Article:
What is a Court Reporter?

Court reporters are trained stenographers who make verbatim records of court and other legal proceedings and create transcriptions from them.  Court reporter jobs may also involve transcribing speeches, meetings, and other events.

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Although it may appear that stenographers and court reporters are one in the same, court reporters are actually formally trained, licensed and certified. Court reporter jobs, unlike stenographers, can be found outside of a courtroom, and many court reporters are also trained notary publics. In addition, court reporters often research and organize information for judges and attorneys.

Court Reporter Job Description

Court reporters provide an important service at events and other proceedings where an exact record of everything spoken is required. The transcripts provided by court reporters must be complete and accurate and, upon completion, are considered secure, legal records. Further, court reporters serve both judges and trial attorneys by organizing the official record and finding specific information in it when requested. Within a court setting, court reporters must also record gestures and emotional reactions.

Beyond the courtroom, court reporter jobs may involve transcribing the spoken word to the written word in real time for television closed-captioning services or for the deaf or hard of hearing at meetings and events. It is not uncommon for court reporter jobs to include working remotely using an Internet or phone connection.

Court reporters also use a number of recording devices, such as digital records, covered microphones, and stenotype machines. Once they have made verbatim records, court reporters must edit them for typographical errors. They must also ensure that the names of the speakers and any specific terminology are properly spelled.  Upon completion, court reporters prepare the transcripts for the record and provide a copy of the transcripts to all interested parties.

The job description of a court reporter may include working for the courts, for attorneys, for governmental agencies (legislative sessions, speeches and other governmental proceedings), for private companies, for court reporting companies, or for media outlets.

How to Become a Court Reporter: Education and Licensure for Court Reporters

Court reporters must complete formal training through an accredited court reporting program. According to the National Court Reporter’s Association (NCRA), there are more than 130 programs for court reporters through community colleges, four-year colleges and universities, proprietary schools, and distance learning programs. Students who complete programs certified through the NCRA must capture at least 225 words per minute for graduation (also required for federal government positions). Education type and length often varies on the type of transcription methods taught.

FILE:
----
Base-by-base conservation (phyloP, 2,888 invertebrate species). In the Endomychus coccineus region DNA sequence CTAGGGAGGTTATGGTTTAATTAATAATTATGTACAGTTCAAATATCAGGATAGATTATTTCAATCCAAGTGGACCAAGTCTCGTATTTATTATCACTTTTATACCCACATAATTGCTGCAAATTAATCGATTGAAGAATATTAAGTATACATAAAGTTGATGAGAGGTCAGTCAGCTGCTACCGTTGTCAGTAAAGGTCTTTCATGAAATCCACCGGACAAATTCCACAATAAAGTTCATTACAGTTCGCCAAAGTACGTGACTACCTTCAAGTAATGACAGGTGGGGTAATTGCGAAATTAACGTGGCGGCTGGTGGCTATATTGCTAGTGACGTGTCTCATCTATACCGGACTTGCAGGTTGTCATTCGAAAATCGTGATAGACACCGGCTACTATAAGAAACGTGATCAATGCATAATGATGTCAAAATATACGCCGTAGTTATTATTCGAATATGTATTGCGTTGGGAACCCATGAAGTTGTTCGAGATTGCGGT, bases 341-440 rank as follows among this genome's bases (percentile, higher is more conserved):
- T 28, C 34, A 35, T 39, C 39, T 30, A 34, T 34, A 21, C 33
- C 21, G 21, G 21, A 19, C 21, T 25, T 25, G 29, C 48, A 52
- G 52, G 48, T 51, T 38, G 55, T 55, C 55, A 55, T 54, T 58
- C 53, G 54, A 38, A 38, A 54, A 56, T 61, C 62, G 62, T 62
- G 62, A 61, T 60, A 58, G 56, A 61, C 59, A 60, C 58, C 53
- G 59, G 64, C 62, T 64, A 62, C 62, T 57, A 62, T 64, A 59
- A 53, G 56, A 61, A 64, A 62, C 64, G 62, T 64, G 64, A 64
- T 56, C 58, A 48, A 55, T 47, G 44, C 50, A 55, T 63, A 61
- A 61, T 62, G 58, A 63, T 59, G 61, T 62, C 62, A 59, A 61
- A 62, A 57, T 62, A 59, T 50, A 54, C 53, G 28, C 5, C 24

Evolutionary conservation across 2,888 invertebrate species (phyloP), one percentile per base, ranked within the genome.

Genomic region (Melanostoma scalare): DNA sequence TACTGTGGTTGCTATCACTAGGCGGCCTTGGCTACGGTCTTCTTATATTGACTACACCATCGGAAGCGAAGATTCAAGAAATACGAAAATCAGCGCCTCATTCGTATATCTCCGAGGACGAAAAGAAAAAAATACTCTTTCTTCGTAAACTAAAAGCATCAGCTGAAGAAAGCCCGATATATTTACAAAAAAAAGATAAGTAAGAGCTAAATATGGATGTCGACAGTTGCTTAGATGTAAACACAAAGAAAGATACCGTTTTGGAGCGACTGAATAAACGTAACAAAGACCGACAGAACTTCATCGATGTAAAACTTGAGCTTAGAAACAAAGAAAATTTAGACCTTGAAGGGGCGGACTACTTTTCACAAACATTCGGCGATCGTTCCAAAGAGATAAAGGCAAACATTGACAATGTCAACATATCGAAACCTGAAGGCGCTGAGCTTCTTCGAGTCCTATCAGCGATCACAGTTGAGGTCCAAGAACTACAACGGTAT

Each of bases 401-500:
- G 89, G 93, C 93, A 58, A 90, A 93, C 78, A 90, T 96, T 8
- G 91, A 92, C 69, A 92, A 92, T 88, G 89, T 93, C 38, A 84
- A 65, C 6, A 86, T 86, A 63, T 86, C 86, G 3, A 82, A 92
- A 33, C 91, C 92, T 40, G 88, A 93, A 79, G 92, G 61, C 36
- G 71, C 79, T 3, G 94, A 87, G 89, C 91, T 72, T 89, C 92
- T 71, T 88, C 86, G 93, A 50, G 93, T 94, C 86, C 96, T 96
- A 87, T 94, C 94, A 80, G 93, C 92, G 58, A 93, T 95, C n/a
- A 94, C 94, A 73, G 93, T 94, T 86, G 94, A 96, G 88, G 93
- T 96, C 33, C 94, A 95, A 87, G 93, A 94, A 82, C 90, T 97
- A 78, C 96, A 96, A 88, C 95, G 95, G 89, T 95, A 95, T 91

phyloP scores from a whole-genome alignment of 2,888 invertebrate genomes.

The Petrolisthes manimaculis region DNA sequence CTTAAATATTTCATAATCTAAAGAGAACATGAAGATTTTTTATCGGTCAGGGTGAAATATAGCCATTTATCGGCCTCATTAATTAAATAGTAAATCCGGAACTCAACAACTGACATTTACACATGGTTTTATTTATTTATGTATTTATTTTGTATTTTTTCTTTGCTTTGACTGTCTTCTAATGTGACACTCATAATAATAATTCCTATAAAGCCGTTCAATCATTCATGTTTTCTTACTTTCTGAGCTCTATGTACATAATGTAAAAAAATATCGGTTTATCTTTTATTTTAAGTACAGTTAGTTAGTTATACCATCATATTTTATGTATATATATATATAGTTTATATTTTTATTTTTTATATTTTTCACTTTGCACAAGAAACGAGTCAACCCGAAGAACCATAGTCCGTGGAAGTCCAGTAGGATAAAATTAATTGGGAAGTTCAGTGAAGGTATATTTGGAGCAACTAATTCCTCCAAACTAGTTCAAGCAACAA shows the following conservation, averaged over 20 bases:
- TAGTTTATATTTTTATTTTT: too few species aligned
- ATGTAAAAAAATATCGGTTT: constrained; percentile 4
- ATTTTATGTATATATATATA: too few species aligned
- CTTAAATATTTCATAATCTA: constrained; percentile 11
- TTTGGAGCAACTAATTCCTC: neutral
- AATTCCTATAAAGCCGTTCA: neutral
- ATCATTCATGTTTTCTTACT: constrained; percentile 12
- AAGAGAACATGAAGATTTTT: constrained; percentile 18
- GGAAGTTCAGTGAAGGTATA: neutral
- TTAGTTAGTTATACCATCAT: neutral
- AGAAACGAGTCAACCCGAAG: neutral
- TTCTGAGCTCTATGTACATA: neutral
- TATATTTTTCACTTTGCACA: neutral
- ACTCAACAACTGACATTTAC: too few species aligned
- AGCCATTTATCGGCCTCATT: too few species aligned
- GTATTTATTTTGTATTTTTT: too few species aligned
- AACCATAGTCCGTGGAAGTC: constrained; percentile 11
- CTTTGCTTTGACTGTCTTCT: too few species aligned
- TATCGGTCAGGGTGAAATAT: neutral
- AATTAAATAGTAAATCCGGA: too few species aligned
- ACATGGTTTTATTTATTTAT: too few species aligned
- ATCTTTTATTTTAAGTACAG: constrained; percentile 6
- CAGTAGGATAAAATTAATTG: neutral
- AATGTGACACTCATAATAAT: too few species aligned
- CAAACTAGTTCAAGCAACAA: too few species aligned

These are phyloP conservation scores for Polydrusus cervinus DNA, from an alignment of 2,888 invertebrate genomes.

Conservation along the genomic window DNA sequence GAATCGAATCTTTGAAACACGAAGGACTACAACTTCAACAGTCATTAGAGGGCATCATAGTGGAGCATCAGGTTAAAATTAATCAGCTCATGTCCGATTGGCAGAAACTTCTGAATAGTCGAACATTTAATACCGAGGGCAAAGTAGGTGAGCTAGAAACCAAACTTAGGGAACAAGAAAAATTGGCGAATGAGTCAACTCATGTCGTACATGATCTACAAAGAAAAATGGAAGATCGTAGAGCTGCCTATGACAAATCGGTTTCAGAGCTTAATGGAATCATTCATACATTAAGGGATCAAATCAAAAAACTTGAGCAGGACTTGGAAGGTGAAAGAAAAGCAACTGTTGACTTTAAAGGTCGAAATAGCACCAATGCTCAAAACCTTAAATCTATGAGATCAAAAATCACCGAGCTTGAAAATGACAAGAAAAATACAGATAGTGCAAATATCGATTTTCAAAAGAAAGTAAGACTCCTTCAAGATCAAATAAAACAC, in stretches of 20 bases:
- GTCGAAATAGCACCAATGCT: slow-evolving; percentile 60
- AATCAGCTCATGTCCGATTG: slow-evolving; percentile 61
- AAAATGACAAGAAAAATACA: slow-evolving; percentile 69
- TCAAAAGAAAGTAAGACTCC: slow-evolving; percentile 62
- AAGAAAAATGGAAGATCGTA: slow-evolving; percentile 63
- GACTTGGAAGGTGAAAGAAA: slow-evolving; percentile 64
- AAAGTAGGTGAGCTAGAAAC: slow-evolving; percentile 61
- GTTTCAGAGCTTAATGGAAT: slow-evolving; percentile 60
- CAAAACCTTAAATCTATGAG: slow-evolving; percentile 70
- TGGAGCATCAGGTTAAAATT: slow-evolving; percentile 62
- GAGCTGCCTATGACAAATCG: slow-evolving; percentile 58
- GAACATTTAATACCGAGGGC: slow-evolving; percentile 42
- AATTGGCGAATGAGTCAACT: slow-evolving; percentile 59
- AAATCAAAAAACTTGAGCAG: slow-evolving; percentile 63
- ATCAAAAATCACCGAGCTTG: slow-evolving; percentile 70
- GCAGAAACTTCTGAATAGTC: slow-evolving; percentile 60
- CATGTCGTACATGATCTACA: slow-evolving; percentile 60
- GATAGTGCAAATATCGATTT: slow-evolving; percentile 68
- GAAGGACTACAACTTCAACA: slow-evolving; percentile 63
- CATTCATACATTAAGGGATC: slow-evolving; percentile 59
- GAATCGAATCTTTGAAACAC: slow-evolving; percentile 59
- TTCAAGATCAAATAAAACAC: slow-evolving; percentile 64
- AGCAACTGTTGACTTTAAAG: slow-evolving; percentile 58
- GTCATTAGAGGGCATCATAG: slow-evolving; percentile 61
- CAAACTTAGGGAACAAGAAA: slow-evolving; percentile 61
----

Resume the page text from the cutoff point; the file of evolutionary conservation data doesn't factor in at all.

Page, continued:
Court reporters who work in legal settings must generally be licensed in the state in which they work. Licensing requirements vary depending on the transcription method used.

National certification through the National Verbatim Reporters Association is generally recognized by states that use the voice-writing court reporting method.

Certification for Court Reporters

The National Court Reporters Association offers a number of professional certifications:

  • Registered Professional Reporter (RPR)
  • Certified Program Evaluator (CPE)
  • Certified Reporting Instructor (CRI)
  • Master Certified Reporting Instructor (MCRI)
  • Registered Diplomate Reporter (RDR)
  • Certified Realtime Reporter (CRR)
  • Certified Broadcast Captioner (CBC)
  • Certified CART Provider (CCP)
  • Registered Merit Reporter (RMR)
  • Certified Legal Video Specialist (CLVS)

There are currently 22 states that have accepted the RPR designation in place of state certification or licensing.

To maintain certification, all professionals must complete at least 3 units of continuing education every three years.

Salary Statistics for Court Reporters

According to the U.S. Department of Labor, Bureau of Labor Statistics, court reporters earned a median annual salary of $47,700 in May 2010, with the top 10 percent earning more than $91,280. The number of court reporter jobs is expected to increase by 14 percent between 2010 and 2020.

According to the National Court Reporters Association, the average salary for court reporters is $64,672. Court reporters working as broadcast captioners earn an average salary of $45,000 to $75,000, and CART reporters earn an average salary of between $35,000 and $65,000.

Resources for Court Reporters

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